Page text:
Discussing Digital Equity in NC Schools
The NC Digital Learning Plan provided a sound basis for planning the State’s transition to digital age learning. It suggests that in order to fully transition, students and teachers need reliable and consistent access to digital resources – providing equity of access across all districts and charter schools, small and large, rural and urban, economically sound and economically distressed. The work highlighted many different programs, initiatives and supports that North Carolina does well to prepare students, teachers and leaders for the effective use of technology for teaching and learning, however, Friday Institute Research and Evaluation (FIRE) team recognized the need for a larger discussion on common challenges achieving digital equity. On June 22nd, the Friday Institute in partnership with the NC State Board of Education Department of Public Instruction, hosted the Redefining Equity for Digital-Age Learning Summit.
The convening brought together educators, industry representatives, policy makers, researchers, and other professionals, to engage in collaborative and thoughtful discussions about strategies for anywhere and anytime access to digital resources for all North Carolina students.
Dr. Avril Smart, a Research Scholar on the FIRE Team, lead the work on Digital Equity. She described some of the goals of the event, “The topic of equity in education is not a new one, but as it relates to digital learning, equity has become particularly relevant nationally and in North Carolina specifically. Our goal in hosting the convening was to promote discussion around digital equity, promote a better understanding of the challenges in North Carolina, and give all education stakeholders an opportunity to connect and work together to develop solutions”.
The planning team was guided by a complex definition of equity that describes digital age learning beyond the walls of the school and beyond the school day. In order to represent the diverse issues that affect students in the State equity for digital age learning meant “ensuring that every student, regardless of socioeconomic status, language, race, geography, physical restrictions, cultural background, gender, or other attributes historically associated with inequities, has equitable access to advanced technologies, communication and information resources, and the learning experiences they provide”1. There were five working groups that focused on NC’s challenges with digital equity: 1) Out-of-School Internet Access, 2) Professional Development and Preparation for Educators, 3) Personalized Learning in High Needs Classrooms, 4) Building Parent and Community Support, and 4) Planning for Sustainability for Devices, Networks and Resources. Each group spent time defining the digital equity challenge associated with their topic and brainstorming solutions that could be applied at the school, district or state policy level.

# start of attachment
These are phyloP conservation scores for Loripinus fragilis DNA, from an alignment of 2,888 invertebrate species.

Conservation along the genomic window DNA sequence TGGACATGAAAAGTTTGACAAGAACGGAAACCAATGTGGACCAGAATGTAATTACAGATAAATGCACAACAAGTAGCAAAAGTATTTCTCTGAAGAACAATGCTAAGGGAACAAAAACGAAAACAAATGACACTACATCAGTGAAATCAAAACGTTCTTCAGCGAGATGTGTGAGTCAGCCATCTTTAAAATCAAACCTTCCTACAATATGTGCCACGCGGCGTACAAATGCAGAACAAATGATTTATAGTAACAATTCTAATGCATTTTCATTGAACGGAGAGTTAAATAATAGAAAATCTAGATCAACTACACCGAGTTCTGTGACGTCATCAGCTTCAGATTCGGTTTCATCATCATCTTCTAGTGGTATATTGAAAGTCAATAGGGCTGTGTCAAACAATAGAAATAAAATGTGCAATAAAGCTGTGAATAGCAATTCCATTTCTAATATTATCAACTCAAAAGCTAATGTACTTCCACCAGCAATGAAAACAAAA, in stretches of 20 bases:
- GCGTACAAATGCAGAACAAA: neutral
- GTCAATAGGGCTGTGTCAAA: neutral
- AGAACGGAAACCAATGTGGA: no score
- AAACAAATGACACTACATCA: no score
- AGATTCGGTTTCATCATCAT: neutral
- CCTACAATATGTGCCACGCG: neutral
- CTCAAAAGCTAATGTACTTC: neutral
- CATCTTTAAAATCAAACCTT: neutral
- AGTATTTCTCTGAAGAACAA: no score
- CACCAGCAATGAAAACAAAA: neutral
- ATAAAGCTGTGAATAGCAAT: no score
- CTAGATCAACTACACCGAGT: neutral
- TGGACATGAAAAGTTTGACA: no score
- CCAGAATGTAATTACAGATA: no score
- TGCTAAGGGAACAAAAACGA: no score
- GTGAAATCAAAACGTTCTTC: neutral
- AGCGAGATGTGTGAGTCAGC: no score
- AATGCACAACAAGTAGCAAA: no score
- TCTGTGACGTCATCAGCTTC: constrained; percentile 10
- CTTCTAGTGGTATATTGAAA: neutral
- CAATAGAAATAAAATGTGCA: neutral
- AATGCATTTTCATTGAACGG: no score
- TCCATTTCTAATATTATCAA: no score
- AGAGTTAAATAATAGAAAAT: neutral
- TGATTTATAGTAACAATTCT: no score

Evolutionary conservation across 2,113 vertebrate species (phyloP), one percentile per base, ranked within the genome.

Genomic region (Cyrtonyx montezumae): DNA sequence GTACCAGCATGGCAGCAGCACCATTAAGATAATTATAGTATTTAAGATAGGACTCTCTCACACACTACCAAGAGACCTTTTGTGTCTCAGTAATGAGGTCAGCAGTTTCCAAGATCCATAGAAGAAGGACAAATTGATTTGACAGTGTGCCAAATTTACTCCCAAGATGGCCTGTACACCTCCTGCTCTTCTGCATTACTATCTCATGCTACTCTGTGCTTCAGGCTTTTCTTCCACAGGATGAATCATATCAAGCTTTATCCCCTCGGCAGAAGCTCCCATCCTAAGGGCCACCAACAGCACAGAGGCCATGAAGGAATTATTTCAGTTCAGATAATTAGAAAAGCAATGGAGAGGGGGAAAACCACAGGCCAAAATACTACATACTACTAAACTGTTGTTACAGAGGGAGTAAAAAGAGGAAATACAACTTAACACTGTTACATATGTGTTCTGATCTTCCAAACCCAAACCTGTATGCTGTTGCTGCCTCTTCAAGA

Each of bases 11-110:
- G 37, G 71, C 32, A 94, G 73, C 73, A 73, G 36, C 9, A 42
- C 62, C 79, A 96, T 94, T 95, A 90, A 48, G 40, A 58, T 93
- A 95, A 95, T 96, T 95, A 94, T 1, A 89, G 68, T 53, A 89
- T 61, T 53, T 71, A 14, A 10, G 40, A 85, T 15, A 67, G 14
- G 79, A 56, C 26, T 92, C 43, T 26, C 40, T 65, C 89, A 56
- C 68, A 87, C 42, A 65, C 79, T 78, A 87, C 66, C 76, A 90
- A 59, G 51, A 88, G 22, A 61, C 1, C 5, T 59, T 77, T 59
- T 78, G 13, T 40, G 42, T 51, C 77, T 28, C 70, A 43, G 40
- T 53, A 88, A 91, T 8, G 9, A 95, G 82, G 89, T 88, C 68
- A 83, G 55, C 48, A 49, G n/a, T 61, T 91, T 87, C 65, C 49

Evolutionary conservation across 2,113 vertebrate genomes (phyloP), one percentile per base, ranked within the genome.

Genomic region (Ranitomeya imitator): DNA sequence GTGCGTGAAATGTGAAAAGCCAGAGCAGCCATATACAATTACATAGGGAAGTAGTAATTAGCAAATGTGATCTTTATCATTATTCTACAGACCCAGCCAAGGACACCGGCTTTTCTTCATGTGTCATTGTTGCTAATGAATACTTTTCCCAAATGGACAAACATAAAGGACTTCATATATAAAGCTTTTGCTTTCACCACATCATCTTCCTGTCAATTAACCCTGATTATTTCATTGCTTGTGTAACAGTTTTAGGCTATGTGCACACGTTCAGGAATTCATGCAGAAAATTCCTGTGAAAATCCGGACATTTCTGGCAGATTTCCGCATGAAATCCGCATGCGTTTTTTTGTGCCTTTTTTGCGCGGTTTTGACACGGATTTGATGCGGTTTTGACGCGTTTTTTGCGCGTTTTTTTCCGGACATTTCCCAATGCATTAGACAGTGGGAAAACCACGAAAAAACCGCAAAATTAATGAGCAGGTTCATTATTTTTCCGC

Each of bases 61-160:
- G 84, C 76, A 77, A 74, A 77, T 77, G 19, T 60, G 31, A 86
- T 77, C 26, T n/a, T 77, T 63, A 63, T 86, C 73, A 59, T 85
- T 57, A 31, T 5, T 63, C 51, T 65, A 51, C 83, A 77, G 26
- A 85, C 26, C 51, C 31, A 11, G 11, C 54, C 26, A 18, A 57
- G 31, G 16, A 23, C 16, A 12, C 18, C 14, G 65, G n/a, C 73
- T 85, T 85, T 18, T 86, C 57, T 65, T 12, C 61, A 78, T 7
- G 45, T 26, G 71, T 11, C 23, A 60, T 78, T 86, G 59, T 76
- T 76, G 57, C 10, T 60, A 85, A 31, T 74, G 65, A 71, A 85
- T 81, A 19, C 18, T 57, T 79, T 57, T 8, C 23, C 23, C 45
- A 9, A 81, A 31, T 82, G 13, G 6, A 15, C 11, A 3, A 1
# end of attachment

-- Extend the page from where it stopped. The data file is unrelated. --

The event was sponsored by AT&T who has been a leader in providing broadband internet access across the state. Robert Doreauk, the Regional Director of External Affairs at AT&T said, “Digital-age learning is something that we need to be aware of and we need to keep growing upon the initiatives that are already in place. We need to take the ideas that we’ve heard today from such a great group of panelists and great group of people that [the Friday Institute] convened and just do some action planning. It doesn’t stop here. This is a good first step”.
The FIRE team also provided a number of resources that supported further understanding of digital equity, and the scope of the challenges that affect NC students. National and local articles, videos, reports and federal briefs were curated and organized by the five topics. In addition, the team featured several different education leaders across the state who shared their successes and lessons learned from digital equity initiatives at different scales. [See 8 Digital Equity Profiles from NC Education Leaders]
A new data visualization resource developed for this event was also unveiled and made available for public use: the Digital Equity Data Dashboard. The tool provides curated local and national data to help districts better understand the digital equity challenge in North Carolina.
“The dashboard is a compilation of seemingly disparate federal, state and local data made accessible through data visualization. Our team worked very hard to connect the data sources available to us, like internet connectivity, free and reduced priced lunch data, and per pupil spending to give educators an opportunity to explore the breadth of equity issues that affect students’ learning opportunities in the state. We hope that presenting the information in this way will help schools and districts to plan and develop initiatives more strategically”, said Smart.
The Friday Institute believes that achieving digital equity is an important step toward helping schools become future-oriented organizations that continue to serve all students. Hosting this Summit is just one way the Institute fosters collaboration to improve education through innovation in teaching, learning, and leadership.
“This is an issue that’s been around for a while, initially described as a digital divide, so I thought this was a good opportunity to try to update what that means,” said Dr. Ron Bailey, Professor of African American Studies at University of Illinois at Urbana-Champaign. “There are still issues of equity in terms of access, not only to the tools but access to information… It was a very positive discussion with a lot of positive energy moving forward.”